House Tour: DIY Bookcases

posted in Extras

House Tour: DIY Bookcases

I’m not convinced this qualifies as an Ikea hack so much as an Ikea tweak. Either way, I wanted a large something to fill up some space in my new  and sparse dining room. I’d decided to be utilitarian about it and use something useful: a bookcase! Or rather, bookcases. Since I keep getting questions about how I got them all to look like customized built-ins, I thought I’d do a photo walk through right here on my blog.

Step 1: Measure your space and decide how many Ikea bookcases will fill it up. I went with two larger Billy bookcases, sandwiching a smaller one in the middle. I chose white because the baseboards and trim around my house are white, so the match a bit more seamlessly. I also opted for the height extensions because, after setting up the standard bookcases, my 9ft ceilings dwarfed the entire unit.

Step 2: Gather your tools and begin modifications to individual pieces before assembling the bookcases. I used a ruler to mark off the gutters for my baseboards, a box cutter to score the area and make it easier to cut, and a coping saw to make the modification.

Why am I even using a coping saw? Well, our apartment has this beautiful trim all around the house, and the baseboards are around 9″ high. In order to get the bookcases to sit flush against the wall, I had to raise the baseboard gutter on the bookcase frames.

Conveniently, these cinder-blocks sitting out on our deck from the previous tenants worked great to stabilize the boards as I went at them with my coping saw. Unfortunately they were scratching up the surface laminate. So this $9 throw from ikea acted as my impromptu scratch guard.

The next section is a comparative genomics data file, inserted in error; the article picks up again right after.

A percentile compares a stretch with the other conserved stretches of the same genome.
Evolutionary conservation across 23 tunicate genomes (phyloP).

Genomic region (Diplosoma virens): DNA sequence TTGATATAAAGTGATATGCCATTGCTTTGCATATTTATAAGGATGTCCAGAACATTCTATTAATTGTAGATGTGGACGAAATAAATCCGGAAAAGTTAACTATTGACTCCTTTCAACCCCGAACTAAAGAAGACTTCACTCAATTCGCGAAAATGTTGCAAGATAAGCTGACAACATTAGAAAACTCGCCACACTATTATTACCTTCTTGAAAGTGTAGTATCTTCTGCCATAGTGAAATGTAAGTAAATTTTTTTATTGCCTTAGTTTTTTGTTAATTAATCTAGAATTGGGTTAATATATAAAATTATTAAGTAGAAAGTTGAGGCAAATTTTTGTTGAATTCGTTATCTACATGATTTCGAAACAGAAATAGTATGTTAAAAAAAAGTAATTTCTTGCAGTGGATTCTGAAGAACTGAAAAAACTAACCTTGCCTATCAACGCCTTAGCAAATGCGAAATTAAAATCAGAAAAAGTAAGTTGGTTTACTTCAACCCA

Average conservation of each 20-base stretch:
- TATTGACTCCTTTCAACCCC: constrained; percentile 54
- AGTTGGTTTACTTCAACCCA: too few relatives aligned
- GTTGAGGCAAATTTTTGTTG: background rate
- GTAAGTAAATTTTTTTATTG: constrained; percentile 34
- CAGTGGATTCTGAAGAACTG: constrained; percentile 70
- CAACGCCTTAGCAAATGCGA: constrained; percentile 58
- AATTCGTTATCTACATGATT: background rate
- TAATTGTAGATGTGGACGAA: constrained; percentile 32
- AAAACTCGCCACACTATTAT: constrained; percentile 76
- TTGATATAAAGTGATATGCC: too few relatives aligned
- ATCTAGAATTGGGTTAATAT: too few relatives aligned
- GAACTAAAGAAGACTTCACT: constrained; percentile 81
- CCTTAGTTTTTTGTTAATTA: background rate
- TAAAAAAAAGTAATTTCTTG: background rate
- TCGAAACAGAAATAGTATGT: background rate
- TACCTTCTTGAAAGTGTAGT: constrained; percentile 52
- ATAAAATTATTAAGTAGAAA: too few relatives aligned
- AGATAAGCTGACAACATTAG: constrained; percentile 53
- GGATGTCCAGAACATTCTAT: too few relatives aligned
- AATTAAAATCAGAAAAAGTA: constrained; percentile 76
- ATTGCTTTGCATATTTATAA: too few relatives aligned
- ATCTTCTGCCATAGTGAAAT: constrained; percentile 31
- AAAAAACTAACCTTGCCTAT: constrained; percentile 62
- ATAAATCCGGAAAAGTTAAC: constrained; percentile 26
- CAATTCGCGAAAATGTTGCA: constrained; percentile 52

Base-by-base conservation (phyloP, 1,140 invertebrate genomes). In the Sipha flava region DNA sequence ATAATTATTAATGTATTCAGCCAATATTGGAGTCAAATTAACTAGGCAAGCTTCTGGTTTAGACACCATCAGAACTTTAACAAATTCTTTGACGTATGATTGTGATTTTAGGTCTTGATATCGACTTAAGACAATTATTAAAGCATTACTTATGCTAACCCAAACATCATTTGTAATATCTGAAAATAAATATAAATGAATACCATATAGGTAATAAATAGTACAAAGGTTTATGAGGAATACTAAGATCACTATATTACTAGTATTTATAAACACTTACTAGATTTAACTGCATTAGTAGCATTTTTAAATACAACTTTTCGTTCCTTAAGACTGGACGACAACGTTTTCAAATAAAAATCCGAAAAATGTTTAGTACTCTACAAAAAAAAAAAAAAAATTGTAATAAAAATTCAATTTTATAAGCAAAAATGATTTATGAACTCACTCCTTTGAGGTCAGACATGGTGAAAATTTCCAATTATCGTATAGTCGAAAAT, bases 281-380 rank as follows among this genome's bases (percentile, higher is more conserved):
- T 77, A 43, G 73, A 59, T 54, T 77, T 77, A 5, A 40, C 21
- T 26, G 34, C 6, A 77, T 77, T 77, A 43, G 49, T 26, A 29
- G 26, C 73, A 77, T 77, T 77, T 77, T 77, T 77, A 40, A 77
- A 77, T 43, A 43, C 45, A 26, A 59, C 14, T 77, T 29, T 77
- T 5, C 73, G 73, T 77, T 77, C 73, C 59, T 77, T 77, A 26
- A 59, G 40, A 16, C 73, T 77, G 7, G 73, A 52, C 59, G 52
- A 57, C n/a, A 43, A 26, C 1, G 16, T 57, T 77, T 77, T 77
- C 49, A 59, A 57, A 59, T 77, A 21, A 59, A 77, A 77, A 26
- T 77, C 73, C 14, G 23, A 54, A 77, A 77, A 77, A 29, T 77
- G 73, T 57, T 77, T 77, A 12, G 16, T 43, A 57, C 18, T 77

Step 3: Assemble the frame (but don’t put the backing on yet!)

I’m all about white. In fact, white and walnut are my base colors for the apartment. But, I wasn’t thrilled about having 6′ by 8′ or so of plain white bookcases. I mean, one of the things I love about this apartment is that beautiful paint accents! So now that the bookcases sit nice and flat against the wall, it’s time to jazz up the backing. I used about 1 quart of paint, which I mixed a custom color of based on a lamp I love!

Step 4: Paint and install the backing. I painted the unfinished side of the backing because Ikea uses a slick laminate on the front of their backing which latex paint just won’t stick to. I’ve also see people use wallpaper rather than paint, or sub out the provided backing for foam core (which is a little more stable). I decided to try out this method first and change the backing as needed, and I haven’t seen any stability issues with them so far.


And here is the fruit of all that labor


You can see that the creases in the backing are still visible, but they are hardly noticeable once the shelves are decorated. Here’s to Ikea bringing us easily customizable, affordable furniture :D

Edit 1/12/2014: The bookcases are still holding up strong and I haven’t had any stability problems with using the Ikea provided backing!

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